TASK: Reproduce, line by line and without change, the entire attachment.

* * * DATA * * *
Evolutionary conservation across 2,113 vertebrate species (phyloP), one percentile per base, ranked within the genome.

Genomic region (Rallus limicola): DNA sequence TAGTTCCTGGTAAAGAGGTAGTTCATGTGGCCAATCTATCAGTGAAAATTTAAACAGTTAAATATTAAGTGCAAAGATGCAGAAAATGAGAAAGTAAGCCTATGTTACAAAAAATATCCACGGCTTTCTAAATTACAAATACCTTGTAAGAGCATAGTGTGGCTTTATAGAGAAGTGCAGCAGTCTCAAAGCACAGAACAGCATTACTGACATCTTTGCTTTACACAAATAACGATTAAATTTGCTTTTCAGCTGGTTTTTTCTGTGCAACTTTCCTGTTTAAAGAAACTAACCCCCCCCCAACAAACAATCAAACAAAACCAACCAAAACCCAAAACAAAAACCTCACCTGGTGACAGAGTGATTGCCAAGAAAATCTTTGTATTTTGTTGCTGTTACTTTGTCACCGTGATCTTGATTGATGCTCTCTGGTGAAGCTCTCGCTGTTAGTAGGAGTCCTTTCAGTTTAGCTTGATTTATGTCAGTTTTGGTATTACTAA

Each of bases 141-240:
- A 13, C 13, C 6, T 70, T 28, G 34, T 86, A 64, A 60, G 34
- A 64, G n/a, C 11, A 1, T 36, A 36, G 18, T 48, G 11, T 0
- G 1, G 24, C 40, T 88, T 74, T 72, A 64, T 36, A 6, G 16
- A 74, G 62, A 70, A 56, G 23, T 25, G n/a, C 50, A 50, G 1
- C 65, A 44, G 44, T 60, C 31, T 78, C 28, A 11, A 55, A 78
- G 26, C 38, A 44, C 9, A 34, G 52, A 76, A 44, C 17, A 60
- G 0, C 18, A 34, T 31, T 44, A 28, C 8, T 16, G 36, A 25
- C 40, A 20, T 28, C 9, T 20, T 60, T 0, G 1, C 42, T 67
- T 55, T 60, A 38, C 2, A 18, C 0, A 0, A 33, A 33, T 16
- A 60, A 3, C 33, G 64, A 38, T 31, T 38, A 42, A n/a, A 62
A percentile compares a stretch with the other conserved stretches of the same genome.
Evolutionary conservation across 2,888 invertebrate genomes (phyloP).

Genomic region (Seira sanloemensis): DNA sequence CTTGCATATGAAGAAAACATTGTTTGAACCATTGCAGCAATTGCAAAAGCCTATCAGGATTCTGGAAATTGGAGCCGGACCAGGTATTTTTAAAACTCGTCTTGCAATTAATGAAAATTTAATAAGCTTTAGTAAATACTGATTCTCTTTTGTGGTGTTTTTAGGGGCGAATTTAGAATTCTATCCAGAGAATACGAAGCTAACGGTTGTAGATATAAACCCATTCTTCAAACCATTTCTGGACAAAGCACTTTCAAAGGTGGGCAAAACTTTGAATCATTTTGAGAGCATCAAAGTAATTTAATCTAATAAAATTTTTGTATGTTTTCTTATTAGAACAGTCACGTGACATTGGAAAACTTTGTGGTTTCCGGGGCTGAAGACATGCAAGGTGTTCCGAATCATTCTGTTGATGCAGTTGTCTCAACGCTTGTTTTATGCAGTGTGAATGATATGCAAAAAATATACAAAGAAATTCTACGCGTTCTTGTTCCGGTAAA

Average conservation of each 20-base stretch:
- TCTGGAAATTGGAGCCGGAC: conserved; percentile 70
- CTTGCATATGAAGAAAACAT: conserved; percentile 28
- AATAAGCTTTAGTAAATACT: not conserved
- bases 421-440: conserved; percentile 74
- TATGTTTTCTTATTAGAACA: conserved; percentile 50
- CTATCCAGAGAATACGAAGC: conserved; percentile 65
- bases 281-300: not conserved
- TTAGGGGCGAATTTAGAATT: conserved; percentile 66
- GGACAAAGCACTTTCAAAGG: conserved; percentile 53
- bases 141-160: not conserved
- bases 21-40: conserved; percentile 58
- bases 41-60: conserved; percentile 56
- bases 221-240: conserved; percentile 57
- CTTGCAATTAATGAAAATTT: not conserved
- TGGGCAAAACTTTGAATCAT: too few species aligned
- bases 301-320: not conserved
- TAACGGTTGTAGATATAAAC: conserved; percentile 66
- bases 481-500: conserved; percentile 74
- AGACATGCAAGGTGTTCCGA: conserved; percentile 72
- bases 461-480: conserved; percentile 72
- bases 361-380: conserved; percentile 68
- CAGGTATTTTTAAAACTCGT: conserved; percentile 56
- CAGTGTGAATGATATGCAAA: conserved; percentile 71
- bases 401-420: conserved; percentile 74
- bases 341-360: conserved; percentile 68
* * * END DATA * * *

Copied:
Evolutionary conservation across 2,113 vertebrate species (phyloP), one percentile per base, ranked within the genome.

Genomic region (Rallus limicola): DNA sequence TAGTTCCTGGTAAAGAGGTAGTTCATGTGGCCAATCTATCAGTGAAAATTTAAACAGTTAAATATTAAGTGCAAAGATGCAGAAAATGAGAAAGTAAGCCTATGTTACAAAAAATATCCACGGCTTTCTAAATTACAAATACCTTGTAAGAGCATAGTGTGGCTTTATAGAGAAGTGCAGCAGTCTCAAAGCACAGAACAGCATTACTGACATCTTTGCTTTACACAAATAACGATTAAATTTGCTTTTCAGCTGGTTTTTTCTGTGCAACTTTCCTGTTTAAAGAAACTAACCCCCCCCCAACAAACAATCAAACAAAACCAACCAAAACCCAAAACAAAAACCTCACCTGGTGACAGAGTGATTGCCAAGAAAATCTTTGTATTTTGTTGCTGTTACTTTGTCACCGTGATCTTGATTGATGCTCTCTGGTGAAGCTCTCGCTGTTAGTAGGAGTCCTTTCAGTTTAGCTTGATTTATGTCAGTTTTGGTATTACTAA

Each of bases 141-240:
- A 13, C 13, C 6, T 70, T 28, G 34, T 86, A 64, A 60, G 34
- A 64, G n/a, C 11, A 1, T 36, A 36, G 18, T 48, G 11, T 0
- G 1, G 24, C 40, T 88, T 74, T 72, A 64, T 36, A 6, G 16
- A 74, G 62, A 70, A 56, G 23, T 25, G n/a, C 50, A 50, G 1
- C 65, A 44, G 44, T 60, C 31, T 78, C 28, A 11, A 55, A 78
- G 26, C 38, A 44, C 9, A 34, G 52, A 76, A 44, C 17, A 60
- G 0, C 18, A 34, T 31, T 44, A 28, C 8, T 16, G 36, A 25
- C 40, A 20, T 28, C 9, T 20, T 60, T 0, G 1, C 42, T 67
- T 55, T 60, A 38, C 2, A 18, C 0, A 0, A 33, A 33, T 16
- A 60, A 3, C 33, G 64, A 38, T 31, T 38, A 42, A n/a, A 62
A percentile compares a stretch with the other conserved stretches of the same genome.
Evolutionary conservation across 2,888 invertebrate genomes (phyloP).

Genomic region (Seira sanloemensis): DNA sequence CTTGCATATGAAGAAAACATTGTTTGAACCATTGCAGCAATTGCAAAAGCCTATCAGGATTCTGGAAATTGGAGCCGGACCAGGTATTTTTAAAACTCGTCTTGCAATTAATGAAAATTTAATAAGCTTTAGTAAATACTGATTCTCTTTTGTGGTGTTTTTAGGGGCGAATTTAGAATTCTATCCAGAGAATACGAAGCTAACGGTTGTAGATATAAACCCATTCTTCAAACCATTTCTGGACAAAGCACTTTCAAAGGTGGGCAAAACTTTGAATCATTTTGAGAGCATCAAAGTAATTTAATCTAATAAAATTTTTGTATGTTTTCTTATTAGAACAGTCACGTGACATTGGAAAACTTTGTGGTTTCCGGGGCTGAAGACATGCAAGGTGTTCCGAATCATTCTGTTGATGCAGTTGTCTCAACGCTTGTTTTATGCAGTGTGAATGATATGCAAAAAATATACAAAGAAATTCTACGCGTTCTTGTTCCGGTAAA

Average conservation of each 20-base stretch:
- TCTGGAAATTGGAGCCGGAC: conserved; percentile 70
- CTTGCATATGAAGAAAACAT: conserved; percentile 28
- AATAAGCTTTAGTAAATACT: not conserved
- bases 421-440: conserved; percentile 74
- TATGTTTTCTTATTAGAACA: conserved; percentile 50
- CTATCCAGAGAATACGAAGC: conserved; percentile 65
- bases 281-300: not conserved
- TTAGGGGCGAATTTAGAATT: conserved; percentile 66
- GGACAAAGCACTTTCAAAGG: conserved; percentile 53
- bases 141-160: not conserved
- bases 21-40: conserved; percentile 58
- bases 41-60: conserved; percentile 56
- bases 221-240: conserved; percentile 57
- CTTGCAATTAATGAAAATTT: not conserved
- TGGGCAAAACTTTGAATCAT: too few species aligned
- bases 301-320: not conserved
- TAACGGTTGTAGATATAAAC: conserved; percentile 66
- bases 481-500: conserved; percentile 74
- AGACATGCAAGGTGTTCCGA: conserved; percentile 72
- bases 461-480: conserved; percentile 72
- bases 361-380: conserved; percentile 68
- CAGGTATTTTTAAAACTCGT: conserved; percentile 56
- CAGTGTGAATGATATGCAAA: conserved; percentile 71
- bases 401-420: conserved; percentile 74
- bases 341-360: conserved; percentile 68